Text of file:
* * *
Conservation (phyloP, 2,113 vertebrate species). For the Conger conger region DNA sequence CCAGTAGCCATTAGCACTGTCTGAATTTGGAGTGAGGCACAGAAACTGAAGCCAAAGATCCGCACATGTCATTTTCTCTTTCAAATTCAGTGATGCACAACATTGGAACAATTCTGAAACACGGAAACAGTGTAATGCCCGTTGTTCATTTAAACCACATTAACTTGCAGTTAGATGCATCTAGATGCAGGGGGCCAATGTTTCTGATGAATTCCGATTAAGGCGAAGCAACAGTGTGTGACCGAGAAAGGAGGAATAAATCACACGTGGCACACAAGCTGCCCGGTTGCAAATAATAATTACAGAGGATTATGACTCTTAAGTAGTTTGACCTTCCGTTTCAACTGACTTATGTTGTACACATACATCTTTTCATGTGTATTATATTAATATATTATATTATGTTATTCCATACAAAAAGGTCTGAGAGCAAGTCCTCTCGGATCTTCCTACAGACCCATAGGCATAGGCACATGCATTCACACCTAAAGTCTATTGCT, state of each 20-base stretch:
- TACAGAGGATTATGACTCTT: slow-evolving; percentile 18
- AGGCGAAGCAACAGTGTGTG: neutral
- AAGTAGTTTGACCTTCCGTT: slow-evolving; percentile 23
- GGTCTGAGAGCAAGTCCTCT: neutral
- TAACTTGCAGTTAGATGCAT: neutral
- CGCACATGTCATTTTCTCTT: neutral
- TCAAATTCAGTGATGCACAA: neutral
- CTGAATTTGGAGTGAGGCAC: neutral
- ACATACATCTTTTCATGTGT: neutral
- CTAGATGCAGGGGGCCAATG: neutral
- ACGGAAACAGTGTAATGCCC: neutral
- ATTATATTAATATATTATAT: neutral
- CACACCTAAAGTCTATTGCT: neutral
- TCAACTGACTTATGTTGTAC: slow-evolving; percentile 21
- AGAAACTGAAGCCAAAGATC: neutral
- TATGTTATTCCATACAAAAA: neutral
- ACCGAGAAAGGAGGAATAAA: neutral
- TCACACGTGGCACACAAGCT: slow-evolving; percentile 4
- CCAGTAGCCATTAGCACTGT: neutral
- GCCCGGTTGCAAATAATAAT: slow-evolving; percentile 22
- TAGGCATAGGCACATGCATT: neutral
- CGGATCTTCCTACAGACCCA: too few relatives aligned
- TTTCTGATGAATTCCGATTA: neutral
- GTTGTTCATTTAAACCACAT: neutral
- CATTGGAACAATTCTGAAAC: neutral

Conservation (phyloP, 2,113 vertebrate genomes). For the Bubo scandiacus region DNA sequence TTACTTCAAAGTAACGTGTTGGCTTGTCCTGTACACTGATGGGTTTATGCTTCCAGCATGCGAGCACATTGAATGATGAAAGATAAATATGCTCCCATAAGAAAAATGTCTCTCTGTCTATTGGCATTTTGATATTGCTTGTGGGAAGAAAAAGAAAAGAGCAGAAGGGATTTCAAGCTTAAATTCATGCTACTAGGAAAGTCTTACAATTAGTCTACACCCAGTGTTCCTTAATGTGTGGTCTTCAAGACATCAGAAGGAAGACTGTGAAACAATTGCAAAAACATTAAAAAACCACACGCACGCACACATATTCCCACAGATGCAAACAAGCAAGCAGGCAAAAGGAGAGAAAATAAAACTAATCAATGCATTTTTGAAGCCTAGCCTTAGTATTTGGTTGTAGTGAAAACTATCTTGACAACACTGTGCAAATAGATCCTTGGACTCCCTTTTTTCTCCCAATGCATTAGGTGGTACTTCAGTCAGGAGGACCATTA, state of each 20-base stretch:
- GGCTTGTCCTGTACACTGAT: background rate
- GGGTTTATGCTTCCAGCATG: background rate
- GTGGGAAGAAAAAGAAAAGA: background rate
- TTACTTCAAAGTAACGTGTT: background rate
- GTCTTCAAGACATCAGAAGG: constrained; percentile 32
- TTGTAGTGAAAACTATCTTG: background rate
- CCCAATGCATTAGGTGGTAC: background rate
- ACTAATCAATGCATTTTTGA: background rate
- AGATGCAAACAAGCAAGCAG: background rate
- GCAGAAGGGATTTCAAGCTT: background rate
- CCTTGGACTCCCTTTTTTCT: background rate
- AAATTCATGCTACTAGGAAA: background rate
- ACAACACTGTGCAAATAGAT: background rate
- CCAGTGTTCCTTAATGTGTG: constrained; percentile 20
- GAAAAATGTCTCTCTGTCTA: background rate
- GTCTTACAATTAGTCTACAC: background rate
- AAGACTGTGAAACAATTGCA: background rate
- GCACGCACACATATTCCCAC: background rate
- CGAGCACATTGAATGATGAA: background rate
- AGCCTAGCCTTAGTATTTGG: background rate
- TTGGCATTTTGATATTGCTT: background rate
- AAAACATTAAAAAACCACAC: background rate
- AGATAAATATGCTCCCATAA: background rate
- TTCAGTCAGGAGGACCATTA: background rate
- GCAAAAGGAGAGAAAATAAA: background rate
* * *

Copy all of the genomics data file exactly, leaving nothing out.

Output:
Conservation (phyloP, 2,113 vertebrate species). For the Conger conger region DNA sequence CCAGTAGCCATTAGCACTGTCTGAATTTGGAGTGAGGCACAGAAACTGAAGCCAAAGATCCGCACATGTCATTTTCTCTTTCAAATTCAGTGATGCACAACATTGGAACAATTCTGAAACACGGAAACAGTGTAATGCCCGTTGTTCATTTAAACCACATTAACTTGCAGTTAGATGCATCTAGATGCAGGGGGCCAATGTTTCTGATGAATTCCGATTAAGGCGAAGCAACAGTGTGTGACCGAGAAAGGAGGAATAAATCACACGTGGCACACAAGCTGCCCGGTTGCAAATAATAATTACAGAGGATTATGACTCTTAAGTAGTTTGACCTTCCGTTTCAACTGACTTATGTTGTACACATACATCTTTTCATGTGTATTATATTAATATATTATATTATGTTATTCCATACAAAAAGGTCTGAGAGCAAGTCCTCTCGGATCTTCCTACAGACCCATAGGCATAGGCACATGCATTCACACCTAAAGTCTATTGCT, state of each 20-base stretch:
- TACAGAGGATTATGACTCTT: slow-evolving; percentile 18
- AGGCGAAGCAACAGTGTGTG: neutral
- AAGTAGTTTGACCTTCCGTT: slow-evolving; percentile 23
- GGTCTGAGAGCAAGTCCTCT: neutral
- TAACTTGCAGTTAGATGCAT: neutral
- CGCACATGTCATTTTCTCTT: neutral
- TCAAATTCAGTGATGCACAA: neutral
- CTGAATTTGGAGTGAGGCAC: neutral
- ACATACATCTTTTCATGTGT: neutral
- CTAGATGCAGGGGGCCAATG: neutral
- ACGGAAACAGTGTAATGCCC: neutral
- ATTATATTAATATATTATAT: neutral
- CACACCTAAAGTCTATTGCT: neutral
- TCAACTGACTTATGTTGTAC: slow-evolving; percentile 21
- AGAAACTGAAGCCAAAGATC: neutral
- TATGTTATTCCATACAAAAA: neutral
- ACCGAGAAAGGAGGAATAAA: neutral
- TCACACGTGGCACACAAGCT: slow-evolving; percentile 4
- CCAGTAGCCATTAGCACTGT: neutral
- GCCCGGTTGCAAATAATAAT: slow-evolving; percentile 22
- TAGGCATAGGCACATGCATT: neutral
- CGGATCTTCCTACAGACCCA: too few relatives aligned
- TTTCTGATGAATTCCGATTA: neutral
- GTTGTTCATTTAAACCACAT: neutral
- CATTGGAACAATTCTGAAAC: neutral

Conservation (phyloP, 2,113 vertebrate genomes). For the Bubo scandiacus region DNA sequence TTACTTCAAAGTAACGTGTTGGCTTGTCCTGTACACTGATGGGTTTATGCTTCCAGCATGCGAGCACATTGAATGATGAAAGATAAATATGCTCCCATAAGAAAAATGTCTCTCTGTCTATTGGCATTTTGATATTGCTTGTGGGAAGAAAAAGAAAAGAGCAGAAGGGATTTCAAGCTTAAATTCATGCTACTAGGAAAGTCTTACAATTAGTCTACACCCAGTGTTCCTTAATGTGTGGTCTTCAAGACATCAGAAGGAAGACTGTGAAACAATTGCAAAAACATTAAAAAACCACACGCACGCACACATATTCCCACAGATGCAAACAAGCAAGCAGGCAAAAGGAGAGAAAATAAAACTAATCAATGCATTTTTGAAGCCTAGCCTTAGTATTTGGTTGTAGTGAAAACTATCTTGACAACACTGTGCAAATAGATCCTTGGACTCCCTTTTTTCTCCCAATGCATTAGGTGGTACTTCAGTCAGGAGGACCATTA, state of each 20-base stretch:
- GGCTTGTCCTGTACACTGAT: background rate
- GGGTTTATGCTTCCAGCATG: background rate
- GTGGGAAGAAAAAGAAAAGA: background rate
- TTACTTCAAAGTAACGTGTT: background rate
- GTCTTCAAGACATCAGAAGG: constrained; percentile 32
- TTGTAGTGAAAACTATCTTG: background rate
- CCCAATGCATTAGGTGGTAC: background rate
- ACTAATCAATGCATTTTTGA: background rate
- AGATGCAAACAAGCAAGCAG: background rate
- GCAGAAGGGATTTCAAGCTT: background rate
- CCTTGGACTCCCTTTTTTCT: background rate
- AAATTCATGCTACTAGGAAA: background rate
- ACAACACTGTGCAAATAGAT: background rate
- CCAGTGTTCCTTAATGTGTG: constrained; percentile 20
- GAAAAATGTCTCTCTGTCTA: background rate
- GTCTTACAATTAGTCTACAC: background rate
- AAGACTGTGAAACAATTGCA: background rate
- GCACGCACACATATTCCCAC: background rate
- CGAGCACATTGAATGATGAA: background rate
- AGCCTAGCCTTAGTATTTGG: background rate
- TTGGCATTTTGATATTGCTT: background rate
- AAAACATTAAAAAACCACAC: background rate
- AGATAAATATGCTCCCATAA: background rate
- TTCAGTCAGGAGGACCATTA: background rate
- GCAAAAGGAGAGAAAATAAA: background rate